This tutorial will walk you through important features of the DNAnexus app build infrastructure that will help you build your app:
dxapp.json file, a central point for information about your app
/resources directory, where you can include files to be loaded onto the workers which will execute your app
- The option to build your app remotely, needed when building from a system not compatible with Ubuntu 12.04
For more information about the worker environment where your app will run, and on how to specify runtime dependencies for your app, see the Execution Environment Reference.
App Directory Structure
DNAnexus applets and apps are usually compiled using the
dx build and
dx build --create-app
utilities in the DNAnexus SDK, which take code on your local
workstation and upload it into an object on the platform. The SDK expects each
program to reside in a directory with a specific structure, which looks like
│ └── ...
│ └── ...
dxapp.json (App metadata)
dxapp.json is a DNAnexus application metadata file. Its presence in a directory tells DNAnexus tools that it contains DNAnexus app source code (i.e., it's a project directory). See dxapp.json for a complete description of the app metadata format.
Readme.md file, if present, is inlined into the
of the app or applet.
Readme.developer.md file, if present, is inlined into the
See the section "Building apps from source" below, which describes the
relationship between the
resources subdirectory of your project directory
and the resulting app or applet.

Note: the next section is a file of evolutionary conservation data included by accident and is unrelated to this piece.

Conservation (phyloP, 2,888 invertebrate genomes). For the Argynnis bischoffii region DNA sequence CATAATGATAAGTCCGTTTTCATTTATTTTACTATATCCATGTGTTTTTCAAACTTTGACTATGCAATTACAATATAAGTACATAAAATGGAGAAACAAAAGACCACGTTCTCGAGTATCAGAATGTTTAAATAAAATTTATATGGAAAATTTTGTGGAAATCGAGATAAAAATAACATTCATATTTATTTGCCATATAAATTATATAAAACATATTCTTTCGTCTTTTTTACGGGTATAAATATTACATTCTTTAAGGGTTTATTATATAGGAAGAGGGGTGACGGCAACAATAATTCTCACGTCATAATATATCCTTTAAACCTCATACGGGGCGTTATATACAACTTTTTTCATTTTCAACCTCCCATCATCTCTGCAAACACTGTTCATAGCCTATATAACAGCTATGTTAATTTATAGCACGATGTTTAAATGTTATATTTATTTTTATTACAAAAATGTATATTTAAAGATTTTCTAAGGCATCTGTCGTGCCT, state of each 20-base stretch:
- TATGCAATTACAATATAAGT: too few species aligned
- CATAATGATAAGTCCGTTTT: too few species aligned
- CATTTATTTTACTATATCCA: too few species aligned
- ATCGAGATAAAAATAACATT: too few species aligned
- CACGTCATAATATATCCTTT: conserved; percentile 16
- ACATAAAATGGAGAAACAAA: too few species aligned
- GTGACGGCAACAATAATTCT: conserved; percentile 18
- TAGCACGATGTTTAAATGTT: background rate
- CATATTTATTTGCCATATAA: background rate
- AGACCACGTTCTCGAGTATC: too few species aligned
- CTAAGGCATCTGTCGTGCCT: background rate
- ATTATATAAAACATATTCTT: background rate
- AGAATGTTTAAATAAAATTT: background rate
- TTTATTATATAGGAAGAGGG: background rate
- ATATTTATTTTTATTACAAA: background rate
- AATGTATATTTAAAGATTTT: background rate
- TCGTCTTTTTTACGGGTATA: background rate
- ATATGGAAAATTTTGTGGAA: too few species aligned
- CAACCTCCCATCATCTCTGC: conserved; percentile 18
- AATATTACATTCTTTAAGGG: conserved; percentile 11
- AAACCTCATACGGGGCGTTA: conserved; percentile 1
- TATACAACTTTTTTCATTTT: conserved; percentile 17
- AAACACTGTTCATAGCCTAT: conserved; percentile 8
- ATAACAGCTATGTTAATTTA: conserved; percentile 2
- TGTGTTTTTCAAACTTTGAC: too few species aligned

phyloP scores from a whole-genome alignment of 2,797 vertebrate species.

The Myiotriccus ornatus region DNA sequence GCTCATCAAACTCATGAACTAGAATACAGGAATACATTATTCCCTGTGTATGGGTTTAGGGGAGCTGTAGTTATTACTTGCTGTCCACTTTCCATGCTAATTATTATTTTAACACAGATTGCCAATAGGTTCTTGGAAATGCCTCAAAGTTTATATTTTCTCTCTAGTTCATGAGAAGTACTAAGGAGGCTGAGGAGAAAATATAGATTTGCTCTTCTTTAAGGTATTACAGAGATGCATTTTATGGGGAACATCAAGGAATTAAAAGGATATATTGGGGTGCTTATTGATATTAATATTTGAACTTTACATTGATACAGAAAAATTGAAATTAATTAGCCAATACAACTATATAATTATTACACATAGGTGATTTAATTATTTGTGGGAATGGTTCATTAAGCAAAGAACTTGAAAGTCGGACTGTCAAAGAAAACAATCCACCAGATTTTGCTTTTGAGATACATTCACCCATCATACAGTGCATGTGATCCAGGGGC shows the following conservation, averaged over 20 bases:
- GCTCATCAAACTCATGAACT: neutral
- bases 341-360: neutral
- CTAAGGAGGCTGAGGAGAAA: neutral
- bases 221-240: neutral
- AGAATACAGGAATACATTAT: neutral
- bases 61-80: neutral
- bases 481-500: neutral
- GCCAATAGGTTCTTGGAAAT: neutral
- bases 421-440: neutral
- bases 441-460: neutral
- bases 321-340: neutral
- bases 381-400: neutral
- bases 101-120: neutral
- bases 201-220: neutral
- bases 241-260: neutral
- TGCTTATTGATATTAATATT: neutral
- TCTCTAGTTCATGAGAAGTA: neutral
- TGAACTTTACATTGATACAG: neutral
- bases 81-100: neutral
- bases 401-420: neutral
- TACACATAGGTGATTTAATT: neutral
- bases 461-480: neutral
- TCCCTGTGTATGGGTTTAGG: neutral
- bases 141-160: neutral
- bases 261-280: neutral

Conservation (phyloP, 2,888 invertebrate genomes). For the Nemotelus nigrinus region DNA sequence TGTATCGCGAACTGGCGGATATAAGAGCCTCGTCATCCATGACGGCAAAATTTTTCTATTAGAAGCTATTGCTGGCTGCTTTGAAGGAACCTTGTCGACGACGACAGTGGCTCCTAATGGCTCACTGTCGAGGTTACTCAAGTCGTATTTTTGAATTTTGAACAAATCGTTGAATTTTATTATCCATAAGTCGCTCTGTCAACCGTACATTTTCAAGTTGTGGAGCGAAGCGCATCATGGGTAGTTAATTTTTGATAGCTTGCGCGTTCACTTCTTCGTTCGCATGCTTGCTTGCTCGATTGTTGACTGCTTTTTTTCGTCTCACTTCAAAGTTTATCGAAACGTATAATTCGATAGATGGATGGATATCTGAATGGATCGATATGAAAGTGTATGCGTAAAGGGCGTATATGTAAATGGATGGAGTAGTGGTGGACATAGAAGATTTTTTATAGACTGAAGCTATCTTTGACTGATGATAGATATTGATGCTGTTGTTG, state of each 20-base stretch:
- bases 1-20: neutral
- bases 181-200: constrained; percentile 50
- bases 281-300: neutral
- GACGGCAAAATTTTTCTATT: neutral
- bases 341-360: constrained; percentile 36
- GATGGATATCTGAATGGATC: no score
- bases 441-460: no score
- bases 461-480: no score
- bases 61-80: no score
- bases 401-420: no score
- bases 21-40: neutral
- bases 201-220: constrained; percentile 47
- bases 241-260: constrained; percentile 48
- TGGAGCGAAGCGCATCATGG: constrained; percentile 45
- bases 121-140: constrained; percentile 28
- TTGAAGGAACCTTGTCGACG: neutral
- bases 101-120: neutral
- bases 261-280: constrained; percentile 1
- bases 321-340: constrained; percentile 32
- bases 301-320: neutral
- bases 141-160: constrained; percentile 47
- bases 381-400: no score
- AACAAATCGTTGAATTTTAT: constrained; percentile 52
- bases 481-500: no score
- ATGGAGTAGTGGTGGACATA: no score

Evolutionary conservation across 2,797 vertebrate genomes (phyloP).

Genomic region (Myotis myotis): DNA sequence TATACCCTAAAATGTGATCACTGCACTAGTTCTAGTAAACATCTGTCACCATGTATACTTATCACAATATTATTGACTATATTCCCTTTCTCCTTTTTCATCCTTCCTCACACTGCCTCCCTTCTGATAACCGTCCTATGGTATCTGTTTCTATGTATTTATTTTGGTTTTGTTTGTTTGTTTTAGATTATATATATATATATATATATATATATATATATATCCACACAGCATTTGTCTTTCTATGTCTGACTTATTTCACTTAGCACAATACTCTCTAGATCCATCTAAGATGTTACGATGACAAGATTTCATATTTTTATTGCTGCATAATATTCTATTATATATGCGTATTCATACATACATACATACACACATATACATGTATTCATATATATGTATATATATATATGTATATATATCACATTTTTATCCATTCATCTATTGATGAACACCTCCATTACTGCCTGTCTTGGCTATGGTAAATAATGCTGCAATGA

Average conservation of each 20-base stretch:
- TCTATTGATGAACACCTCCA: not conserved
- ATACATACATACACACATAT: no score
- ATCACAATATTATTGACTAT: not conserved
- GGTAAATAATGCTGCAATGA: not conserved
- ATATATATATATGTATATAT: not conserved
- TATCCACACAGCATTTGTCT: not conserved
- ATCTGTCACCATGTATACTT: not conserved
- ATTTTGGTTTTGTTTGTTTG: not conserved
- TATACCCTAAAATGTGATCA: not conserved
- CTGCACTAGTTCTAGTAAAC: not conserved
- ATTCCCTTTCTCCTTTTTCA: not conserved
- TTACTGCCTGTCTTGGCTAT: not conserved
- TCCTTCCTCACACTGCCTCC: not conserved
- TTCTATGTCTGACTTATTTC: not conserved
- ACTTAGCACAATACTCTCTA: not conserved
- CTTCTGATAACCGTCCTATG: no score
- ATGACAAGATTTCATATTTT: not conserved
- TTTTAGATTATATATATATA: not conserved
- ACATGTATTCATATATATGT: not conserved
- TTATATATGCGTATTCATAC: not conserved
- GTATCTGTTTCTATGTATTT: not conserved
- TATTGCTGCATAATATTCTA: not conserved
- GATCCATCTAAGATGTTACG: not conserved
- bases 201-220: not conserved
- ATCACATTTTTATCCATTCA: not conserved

Building an applet
You can use the following command to load your application into the DNAnexus
Platform as an applet:
dx build MyApp
(assuming your applet's source code appears in a directory
the current directory)
Before uploading your program to DNAnexus,
dx build performs the
following build steps.
./configure (if a configure script exists)
make && make install (if a Makefile is present)
You can put arbitrary steps in your Makefile to prepare any resources that
might be needed by your app at runtime. For example, one module of your app
might be written in C++ and therefore would need to be compiled to a library or
The resources/ directory and its use
Anything that is present in the
resources/ subdirectory of your app
directory will be archived after the build step and then unarchived into the
root of your execution environment's filesystem at runtime. (You can either
check files directly into your source repository in the
subdirectory, or have your build step generate files there, or a combination of
By default, the
PATH in the environment is the following (it is inherited
from Ubuntu's defaults):
As an example, if your Makefile produces a binary and puts it in
resources/usr/bin/bwa in your source tree, that file is available to your app
/usr/bin/bwa at runtime (and you can therefore easily call it as a
subprocess from your entry point method).
resources/ subdirectory is unpacked into the root of the virtual filesystem, your app starts in in
/home/dnanexus as its current working directory. You may therefore wish to put files or data in
resources/home/dnanexus in order to have them available in the current working directory when your applet starts.
Cross-compiling to Ubuntu: Build your app remotely
If your app will package any architecture-dependent resources (such as
executables compiled from C or C++) you will need to ensure that you can
produce resources targeting Ubuntu 12.04 (running on a 64-bit processor). The
DNAnexus Platform and the SDK provide some assistance with this if your
development environment is not Ubuntu 12.04. See
Cross-compilation for more information.
Your app runs in the Execution Environment, a fully capable, isolated Linux
environment. See the Execution Environment Reference for information
about the execution process.
See the API Specification for a
complete reference to the behavior of the API methods that insert apps and
applets into the DNAnexus platform.
A variety of sample applications are available for your reference: